Energy prices are poised to head higher in 2011, as investors bet on a global recovery. Crude oil has already made a strong recovery in 2010, up over 15% year to date and 25% from its February low of around $71 a barrel.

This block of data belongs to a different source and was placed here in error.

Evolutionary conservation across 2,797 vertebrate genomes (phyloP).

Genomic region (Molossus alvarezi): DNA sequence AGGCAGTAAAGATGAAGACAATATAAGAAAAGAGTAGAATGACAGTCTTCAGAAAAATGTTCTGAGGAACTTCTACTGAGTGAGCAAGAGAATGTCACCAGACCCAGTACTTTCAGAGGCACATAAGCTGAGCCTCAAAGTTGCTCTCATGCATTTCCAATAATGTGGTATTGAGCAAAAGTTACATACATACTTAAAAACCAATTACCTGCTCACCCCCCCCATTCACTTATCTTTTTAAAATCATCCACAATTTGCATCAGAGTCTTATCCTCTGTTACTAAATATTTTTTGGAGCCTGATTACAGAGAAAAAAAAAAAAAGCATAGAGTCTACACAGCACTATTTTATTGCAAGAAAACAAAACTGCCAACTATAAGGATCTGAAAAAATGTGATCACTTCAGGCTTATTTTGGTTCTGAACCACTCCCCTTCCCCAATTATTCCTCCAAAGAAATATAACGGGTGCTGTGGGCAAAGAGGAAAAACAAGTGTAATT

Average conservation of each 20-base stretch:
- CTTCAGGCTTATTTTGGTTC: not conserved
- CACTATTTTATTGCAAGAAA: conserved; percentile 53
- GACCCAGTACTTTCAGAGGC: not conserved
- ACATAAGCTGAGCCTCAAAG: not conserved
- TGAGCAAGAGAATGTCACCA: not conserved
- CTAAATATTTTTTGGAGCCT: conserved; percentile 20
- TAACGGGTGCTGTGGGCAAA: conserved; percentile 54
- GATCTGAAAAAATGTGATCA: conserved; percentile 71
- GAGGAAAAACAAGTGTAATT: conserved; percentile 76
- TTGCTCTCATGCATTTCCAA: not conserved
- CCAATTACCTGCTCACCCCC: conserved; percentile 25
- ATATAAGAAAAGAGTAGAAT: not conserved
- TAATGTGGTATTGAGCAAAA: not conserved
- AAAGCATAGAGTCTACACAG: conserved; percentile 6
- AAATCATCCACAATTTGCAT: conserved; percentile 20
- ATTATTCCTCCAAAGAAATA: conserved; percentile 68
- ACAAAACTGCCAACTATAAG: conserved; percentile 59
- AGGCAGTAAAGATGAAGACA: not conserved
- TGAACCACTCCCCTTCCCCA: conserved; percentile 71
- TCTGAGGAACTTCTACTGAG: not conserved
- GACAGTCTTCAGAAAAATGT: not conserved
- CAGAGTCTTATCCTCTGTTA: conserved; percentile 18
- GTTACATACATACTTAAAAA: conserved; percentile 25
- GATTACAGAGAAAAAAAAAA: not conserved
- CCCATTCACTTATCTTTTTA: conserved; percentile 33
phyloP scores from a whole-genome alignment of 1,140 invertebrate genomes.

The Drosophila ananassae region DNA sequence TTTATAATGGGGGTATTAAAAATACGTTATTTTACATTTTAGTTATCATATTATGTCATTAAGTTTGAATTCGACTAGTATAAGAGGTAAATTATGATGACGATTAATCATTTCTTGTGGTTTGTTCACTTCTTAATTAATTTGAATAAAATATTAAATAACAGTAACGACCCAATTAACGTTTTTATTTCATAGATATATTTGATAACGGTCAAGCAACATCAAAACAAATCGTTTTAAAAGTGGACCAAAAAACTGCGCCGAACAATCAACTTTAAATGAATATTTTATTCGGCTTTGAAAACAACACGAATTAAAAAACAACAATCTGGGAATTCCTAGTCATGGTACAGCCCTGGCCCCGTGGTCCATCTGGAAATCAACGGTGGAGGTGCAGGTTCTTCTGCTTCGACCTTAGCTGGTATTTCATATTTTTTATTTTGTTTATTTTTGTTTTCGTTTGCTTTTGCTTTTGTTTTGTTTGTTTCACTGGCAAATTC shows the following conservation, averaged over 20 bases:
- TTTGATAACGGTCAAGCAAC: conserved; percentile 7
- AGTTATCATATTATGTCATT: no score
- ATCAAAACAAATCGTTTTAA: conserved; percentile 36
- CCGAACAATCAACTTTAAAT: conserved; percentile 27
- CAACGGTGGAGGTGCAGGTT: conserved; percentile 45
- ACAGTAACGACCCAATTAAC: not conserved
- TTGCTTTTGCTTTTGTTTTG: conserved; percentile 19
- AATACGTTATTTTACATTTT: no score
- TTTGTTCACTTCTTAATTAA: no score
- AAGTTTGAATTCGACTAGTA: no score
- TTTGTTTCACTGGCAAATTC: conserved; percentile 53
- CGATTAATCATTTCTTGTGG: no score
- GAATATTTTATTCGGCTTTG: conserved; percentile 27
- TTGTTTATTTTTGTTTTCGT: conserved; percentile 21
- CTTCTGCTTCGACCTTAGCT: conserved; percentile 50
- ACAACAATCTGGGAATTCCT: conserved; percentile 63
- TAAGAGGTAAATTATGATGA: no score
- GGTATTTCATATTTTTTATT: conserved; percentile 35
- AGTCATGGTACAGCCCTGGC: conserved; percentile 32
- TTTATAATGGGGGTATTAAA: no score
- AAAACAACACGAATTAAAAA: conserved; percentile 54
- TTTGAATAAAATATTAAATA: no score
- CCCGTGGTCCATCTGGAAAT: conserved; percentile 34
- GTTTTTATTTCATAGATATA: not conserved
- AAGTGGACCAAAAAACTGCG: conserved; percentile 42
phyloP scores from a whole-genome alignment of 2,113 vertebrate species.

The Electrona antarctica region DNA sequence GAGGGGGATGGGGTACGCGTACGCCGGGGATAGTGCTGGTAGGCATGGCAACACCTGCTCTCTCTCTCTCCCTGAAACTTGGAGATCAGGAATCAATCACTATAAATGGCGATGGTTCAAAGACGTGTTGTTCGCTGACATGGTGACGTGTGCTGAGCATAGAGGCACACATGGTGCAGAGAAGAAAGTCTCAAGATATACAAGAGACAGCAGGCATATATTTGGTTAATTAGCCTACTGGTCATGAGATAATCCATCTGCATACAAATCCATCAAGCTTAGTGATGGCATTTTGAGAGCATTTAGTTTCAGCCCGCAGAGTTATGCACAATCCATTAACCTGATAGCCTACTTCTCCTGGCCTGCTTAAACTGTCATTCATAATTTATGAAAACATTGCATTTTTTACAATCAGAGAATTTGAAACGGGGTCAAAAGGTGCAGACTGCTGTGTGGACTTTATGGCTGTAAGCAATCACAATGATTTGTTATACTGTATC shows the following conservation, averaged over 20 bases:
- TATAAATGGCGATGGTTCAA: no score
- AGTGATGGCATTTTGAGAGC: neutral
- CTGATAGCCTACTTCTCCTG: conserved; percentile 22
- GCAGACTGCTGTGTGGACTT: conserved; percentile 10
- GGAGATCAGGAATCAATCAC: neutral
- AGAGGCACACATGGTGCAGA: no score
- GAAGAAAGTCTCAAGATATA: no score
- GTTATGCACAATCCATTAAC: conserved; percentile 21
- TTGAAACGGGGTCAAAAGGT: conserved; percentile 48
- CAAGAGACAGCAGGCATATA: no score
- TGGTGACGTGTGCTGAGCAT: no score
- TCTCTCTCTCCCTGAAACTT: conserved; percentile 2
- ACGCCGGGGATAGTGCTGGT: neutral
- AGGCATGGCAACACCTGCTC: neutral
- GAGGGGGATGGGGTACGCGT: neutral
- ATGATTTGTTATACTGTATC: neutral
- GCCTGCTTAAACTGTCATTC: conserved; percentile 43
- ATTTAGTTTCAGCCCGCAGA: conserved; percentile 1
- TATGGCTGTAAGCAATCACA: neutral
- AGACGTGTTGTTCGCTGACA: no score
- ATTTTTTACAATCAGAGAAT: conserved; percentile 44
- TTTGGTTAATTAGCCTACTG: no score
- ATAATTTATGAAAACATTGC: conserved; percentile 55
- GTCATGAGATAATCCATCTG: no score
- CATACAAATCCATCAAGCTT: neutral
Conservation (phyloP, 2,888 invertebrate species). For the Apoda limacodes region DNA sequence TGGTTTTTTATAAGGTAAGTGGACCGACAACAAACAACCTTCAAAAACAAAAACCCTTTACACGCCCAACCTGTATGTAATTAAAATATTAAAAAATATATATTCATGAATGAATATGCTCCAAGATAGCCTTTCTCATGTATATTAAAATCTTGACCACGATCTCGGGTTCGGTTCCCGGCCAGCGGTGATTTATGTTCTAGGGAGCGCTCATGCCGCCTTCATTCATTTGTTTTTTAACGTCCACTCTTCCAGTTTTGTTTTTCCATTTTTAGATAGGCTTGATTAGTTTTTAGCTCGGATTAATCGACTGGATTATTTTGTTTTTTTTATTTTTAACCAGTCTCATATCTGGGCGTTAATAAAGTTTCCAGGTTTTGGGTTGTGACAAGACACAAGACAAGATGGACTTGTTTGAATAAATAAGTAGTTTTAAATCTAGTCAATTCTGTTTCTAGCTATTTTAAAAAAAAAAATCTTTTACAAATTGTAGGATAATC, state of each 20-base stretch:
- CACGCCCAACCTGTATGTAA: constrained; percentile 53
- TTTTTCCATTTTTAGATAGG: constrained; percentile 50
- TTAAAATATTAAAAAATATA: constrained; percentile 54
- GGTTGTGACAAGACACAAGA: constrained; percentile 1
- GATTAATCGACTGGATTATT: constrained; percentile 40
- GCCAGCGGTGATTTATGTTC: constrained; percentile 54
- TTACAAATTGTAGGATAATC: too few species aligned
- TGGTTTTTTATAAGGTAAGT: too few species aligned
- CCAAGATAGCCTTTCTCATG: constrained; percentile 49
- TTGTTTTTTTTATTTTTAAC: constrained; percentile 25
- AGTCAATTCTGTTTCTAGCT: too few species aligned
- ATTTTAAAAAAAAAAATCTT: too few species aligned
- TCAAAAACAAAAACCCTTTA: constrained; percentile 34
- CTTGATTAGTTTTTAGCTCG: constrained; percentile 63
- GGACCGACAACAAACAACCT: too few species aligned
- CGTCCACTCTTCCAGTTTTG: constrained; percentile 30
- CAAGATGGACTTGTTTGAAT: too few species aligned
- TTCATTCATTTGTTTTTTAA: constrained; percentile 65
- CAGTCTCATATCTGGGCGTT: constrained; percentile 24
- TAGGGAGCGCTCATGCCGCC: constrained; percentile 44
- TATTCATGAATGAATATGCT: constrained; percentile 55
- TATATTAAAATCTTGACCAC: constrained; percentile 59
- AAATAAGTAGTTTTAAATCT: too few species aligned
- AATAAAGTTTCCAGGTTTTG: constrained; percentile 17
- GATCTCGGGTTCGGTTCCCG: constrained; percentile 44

Several analysts are predicting oil prices could easily rise to $100 a barrel in 2011 as demand picks up and supply tightens.Global oil demand in 2010 was its second strongest in 30 years, according to Barclays Capital analyst Kevin Norrish. Underlying demand in the U.S. also remains strong, Norrish notes, with oil demand in September increasing by 913,000 barrels/day, the highest monthly increase since 2004. The recent blast of cold weather is also likely to boost distillate demand. Meanwhile, OECD crude oil inventories outside the U.S. have fallen below seasonal norms and overhang of U.S. oil inventories is declining, indicating tighter supplies in the near term. There could also be further upside surprises in the form of unseasonably cold weather and geopolitical risks. How to Trade: Investors seeking direct exposure to crude oil might want to consider ETFs, but that could be tricky. ETFs such as the United States Oil Fund (USO) and iPath Crude Oil Index ETN (OIL) have performed terribly despite a rise in crude spot prices. In the past two years, a phenomenon called contango has messed up returns for these oil ETFs. Contango means longer dated futures contracts are more expensive than those approaching expiration. That means funds buy at higher prices when they roll over the contract, a money losing proposition. But now the opposite has happened. The futures contracts for oil are moving into backwardation, meaning near-month contracts are once again at a premium to longer dated ones. That makes this a better time to buy funds such as USO and OIL than in the past. Still Morningstar analyst Paul Justice recommends buying a fund such as PowerShares DB Oil Fund (DBO) which uses Deutsche Bank's trademarked "Optimum Yield" indexing methodology to maximize gains or minimize losses posed by the implied roll yield. In other words, investors can get a long-term exposure to oil without having to worry about words like contango and backwardation and the daily dynamics of the futures market. For investors who prefer to play the commodity rally through stocks, TheStreet contributor Daniel Dicker recommends integrated oil companies, with ExxonMobil (XOM) as his top pick (see chart above). A more speculative play would be SandRidge (SD), Dicker says, as it moves from natural gas to oil assets.
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